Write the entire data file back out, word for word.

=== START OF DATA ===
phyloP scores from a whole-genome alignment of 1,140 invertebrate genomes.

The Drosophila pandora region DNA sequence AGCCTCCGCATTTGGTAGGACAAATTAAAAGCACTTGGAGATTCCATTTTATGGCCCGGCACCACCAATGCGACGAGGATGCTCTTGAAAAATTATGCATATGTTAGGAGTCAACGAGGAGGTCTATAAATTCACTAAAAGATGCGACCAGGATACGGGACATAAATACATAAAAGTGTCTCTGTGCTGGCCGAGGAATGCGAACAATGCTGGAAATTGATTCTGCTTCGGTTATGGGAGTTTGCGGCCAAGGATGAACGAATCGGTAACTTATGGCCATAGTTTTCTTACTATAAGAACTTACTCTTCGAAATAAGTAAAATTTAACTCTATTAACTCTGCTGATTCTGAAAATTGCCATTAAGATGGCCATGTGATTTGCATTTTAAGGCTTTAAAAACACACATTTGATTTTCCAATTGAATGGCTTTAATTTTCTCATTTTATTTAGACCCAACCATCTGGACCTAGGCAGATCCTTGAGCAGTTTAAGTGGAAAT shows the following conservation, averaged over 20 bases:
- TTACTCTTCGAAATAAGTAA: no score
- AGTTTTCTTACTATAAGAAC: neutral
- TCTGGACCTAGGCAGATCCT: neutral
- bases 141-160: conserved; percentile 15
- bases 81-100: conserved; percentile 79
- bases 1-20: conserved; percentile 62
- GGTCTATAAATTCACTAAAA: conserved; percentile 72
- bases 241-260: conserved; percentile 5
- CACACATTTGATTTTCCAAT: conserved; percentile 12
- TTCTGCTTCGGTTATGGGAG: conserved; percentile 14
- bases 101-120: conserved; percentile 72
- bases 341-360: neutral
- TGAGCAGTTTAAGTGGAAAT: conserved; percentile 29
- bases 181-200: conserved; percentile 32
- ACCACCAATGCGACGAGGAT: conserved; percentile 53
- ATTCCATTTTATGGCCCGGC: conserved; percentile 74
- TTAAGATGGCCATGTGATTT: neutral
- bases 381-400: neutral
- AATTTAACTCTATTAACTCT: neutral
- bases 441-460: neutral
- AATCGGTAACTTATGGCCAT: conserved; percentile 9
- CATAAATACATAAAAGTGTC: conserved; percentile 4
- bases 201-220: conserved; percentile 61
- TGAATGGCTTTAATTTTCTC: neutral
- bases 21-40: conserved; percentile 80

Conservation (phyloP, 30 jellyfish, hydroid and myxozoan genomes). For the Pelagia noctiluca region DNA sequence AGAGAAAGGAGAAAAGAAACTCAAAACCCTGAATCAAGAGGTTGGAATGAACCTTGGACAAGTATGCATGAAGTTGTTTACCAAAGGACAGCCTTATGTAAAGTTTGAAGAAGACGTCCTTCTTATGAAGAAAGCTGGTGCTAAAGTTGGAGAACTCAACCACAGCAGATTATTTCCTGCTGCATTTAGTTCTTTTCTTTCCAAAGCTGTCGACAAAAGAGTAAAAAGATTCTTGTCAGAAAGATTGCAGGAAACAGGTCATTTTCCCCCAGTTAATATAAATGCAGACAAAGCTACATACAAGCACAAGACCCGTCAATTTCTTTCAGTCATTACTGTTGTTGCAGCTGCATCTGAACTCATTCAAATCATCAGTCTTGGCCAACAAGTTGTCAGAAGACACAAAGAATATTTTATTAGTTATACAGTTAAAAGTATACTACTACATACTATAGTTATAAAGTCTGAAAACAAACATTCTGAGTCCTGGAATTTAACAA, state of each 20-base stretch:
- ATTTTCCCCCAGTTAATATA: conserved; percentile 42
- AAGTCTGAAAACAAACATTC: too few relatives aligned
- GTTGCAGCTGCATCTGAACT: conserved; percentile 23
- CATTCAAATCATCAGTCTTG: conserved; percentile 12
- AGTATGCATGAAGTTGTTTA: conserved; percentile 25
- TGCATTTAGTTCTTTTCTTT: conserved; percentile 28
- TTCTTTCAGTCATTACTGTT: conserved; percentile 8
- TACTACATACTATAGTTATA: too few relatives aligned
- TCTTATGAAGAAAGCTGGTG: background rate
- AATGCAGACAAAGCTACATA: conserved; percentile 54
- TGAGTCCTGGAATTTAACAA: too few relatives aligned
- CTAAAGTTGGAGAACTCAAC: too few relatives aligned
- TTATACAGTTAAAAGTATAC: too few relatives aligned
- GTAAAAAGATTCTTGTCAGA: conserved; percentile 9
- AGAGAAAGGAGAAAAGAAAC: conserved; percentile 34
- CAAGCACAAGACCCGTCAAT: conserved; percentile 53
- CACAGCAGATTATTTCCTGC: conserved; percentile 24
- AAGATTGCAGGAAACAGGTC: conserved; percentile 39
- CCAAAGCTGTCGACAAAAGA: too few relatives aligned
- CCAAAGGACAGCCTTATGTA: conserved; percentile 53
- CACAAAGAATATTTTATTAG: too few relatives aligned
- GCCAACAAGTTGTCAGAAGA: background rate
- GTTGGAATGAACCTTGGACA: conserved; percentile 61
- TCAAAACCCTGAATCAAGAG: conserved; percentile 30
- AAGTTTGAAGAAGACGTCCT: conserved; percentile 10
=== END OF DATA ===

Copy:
phyloP scores from a whole-genome alignment of 1,140 invertebrate genomes.

The Drosophila pandora region DNA sequence AGCCTCCGCATTTGGTAGGACAAATTAAAAGCACTTGGAGATTCCATTTTATGGCCCGGCACCACCAATGCGACGAGGATGCTCTTGAAAAATTATGCATATGTTAGGAGTCAACGAGGAGGTCTATAAATTCACTAAAAGATGCGACCAGGATACGGGACATAAATACATAAAAGTGTCTCTGTGCTGGCCGAGGAATGCGAACAATGCTGGAAATTGATTCTGCTTCGGTTATGGGAGTTTGCGGCCAAGGATGAACGAATCGGTAACTTATGGCCATAGTTTTCTTACTATAAGAACTTACTCTTCGAAATAAGTAAAATTTAACTCTATTAACTCTGCTGATTCTGAAAATTGCCATTAAGATGGCCATGTGATTTGCATTTTAAGGCTTTAAAAACACACATTTGATTTTCCAATTGAATGGCTTTAATTTTCTCATTTTATTTAGACCCAACCATCTGGACCTAGGCAGATCCTTGAGCAGTTTAAGTGGAAAT shows the following conservation, averaged over 20 bases:
- TTACTCTTCGAAATAAGTAA: no score
- AGTTTTCTTACTATAAGAAC: neutral
- TCTGGACCTAGGCAGATCCT: neutral
- bases 141-160: conserved; percentile 15
- bases 81-100: conserved; percentile 79
- bases 1-20: conserved; percentile 62
- GGTCTATAAATTCACTAAAA: conserved; percentile 72
- bases 241-260: conserved; percentile 5
- CACACATTTGATTTTCCAAT: conserved; percentile 12
- TTCTGCTTCGGTTATGGGAG: conserved; percentile 14
- bases 101-120: conserved; percentile 72
- bases 341-360: neutral
- TGAGCAGTTTAAGTGGAAAT: conserved; percentile 29
- bases 181-200: conserved; percentile 32
- ACCACCAATGCGACGAGGAT: conserved; percentile 53
- ATTCCATTTTATGGCCCGGC: conserved; percentile 74
- TTAAGATGGCCATGTGATTT: neutral
- bases 381-400: neutral
- AATTTAACTCTATTAACTCT: neutral
- bases 441-460: neutral
- AATCGGTAACTTATGGCCAT: conserved; percentile 9
- CATAAATACATAAAAGTGTC: conserved; percentile 4
- bases 201-220: conserved; percentile 61
- TGAATGGCTTTAATTTTCTC: neutral
- bases 21-40: conserved; percentile 80

Conservation (phyloP, 30 jellyfish, hydroid and myxozoan genomes). For the Pelagia noctiluca region DNA sequence AGAGAAAGGAGAAAAGAAACTCAAAACCCTGAATCAAGAGGTTGGAATGAACCTTGGACAAGTATGCATGAAGTTGTTTACCAAAGGACAGCCTTATGTAAAGTTTGAAGAAGACGTCCTTCTTATGAAGAAAGCTGGTGCTAAAGTTGGAGAACTCAACCACAGCAGATTATTTCCTGCTGCATTTAGTTCTTTTCTTTCCAAAGCTGTCGACAAAAGAGTAAAAAGATTCTTGTCAGAAAGATTGCAGGAAACAGGTCATTTTCCCCCAGTTAATATAAATGCAGACAAAGCTACATACAAGCACAAGACCCGTCAATTTCTTTCAGTCATTACTGTTGTTGCAGCTGCATCTGAACTCATTCAAATCATCAGTCTTGGCCAACAAGTTGTCAGAAGACACAAAGAATATTTTATTAGTTATACAGTTAAAAGTATACTACTACATACTATAGTTATAAAGTCTGAAAACAAACATTCTGAGTCCTGGAATTTAACAA, state of each 20-base stretch:
- ATTTTCCCCCAGTTAATATA: conserved; percentile 42
- AAGTCTGAAAACAAACATTC: too few relatives aligned
- GTTGCAGCTGCATCTGAACT: conserved; percentile 23
- CATTCAAATCATCAGTCTTG: conserved; percentile 12
- AGTATGCATGAAGTTGTTTA: conserved; percentile 25
- TGCATTTAGTTCTTTTCTTT: conserved; percentile 28
- TTCTTTCAGTCATTACTGTT: conserved; percentile 8
- TACTACATACTATAGTTATA: too few relatives aligned
- TCTTATGAAGAAAGCTGGTG: background rate
- AATGCAGACAAAGCTACATA: conserved; percentile 54
- TGAGTCCTGGAATTTAACAA: too few relatives aligned
- CTAAAGTTGGAGAACTCAAC: too few relatives aligned
- TTATACAGTTAAAAGTATAC: too few relatives aligned
- GTAAAAAGATTCTTGTCAGA: conserved; percentile 9
- AGAGAAAGGAGAAAAGAAAC: conserved; percentile 34
- CAAGCACAAGACCCGTCAAT: conserved; percentile 53
- CACAGCAGATTATTTCCTGC: conserved; percentile 24
- AAGATTGCAGGAAACAGGTC: conserved; percentile 39
- CCAAAGCTGTCGACAAAAGA: too few relatives aligned
- CCAAAGGACAGCCTTATGTA: conserved; percentile 53
- CACAAAGAATATTTTATTAG: too few relatives aligned
- GCCAACAAGTTGTCAGAAGA: background rate
- GTTGGAATGAACCTTGGACA: conserved; percentile 61
- TCAAAACCCTGAATCAAGAG: conserved; percentile 30
- AAGTTTGAAGAAGACGTCCT: conserved; percentile 10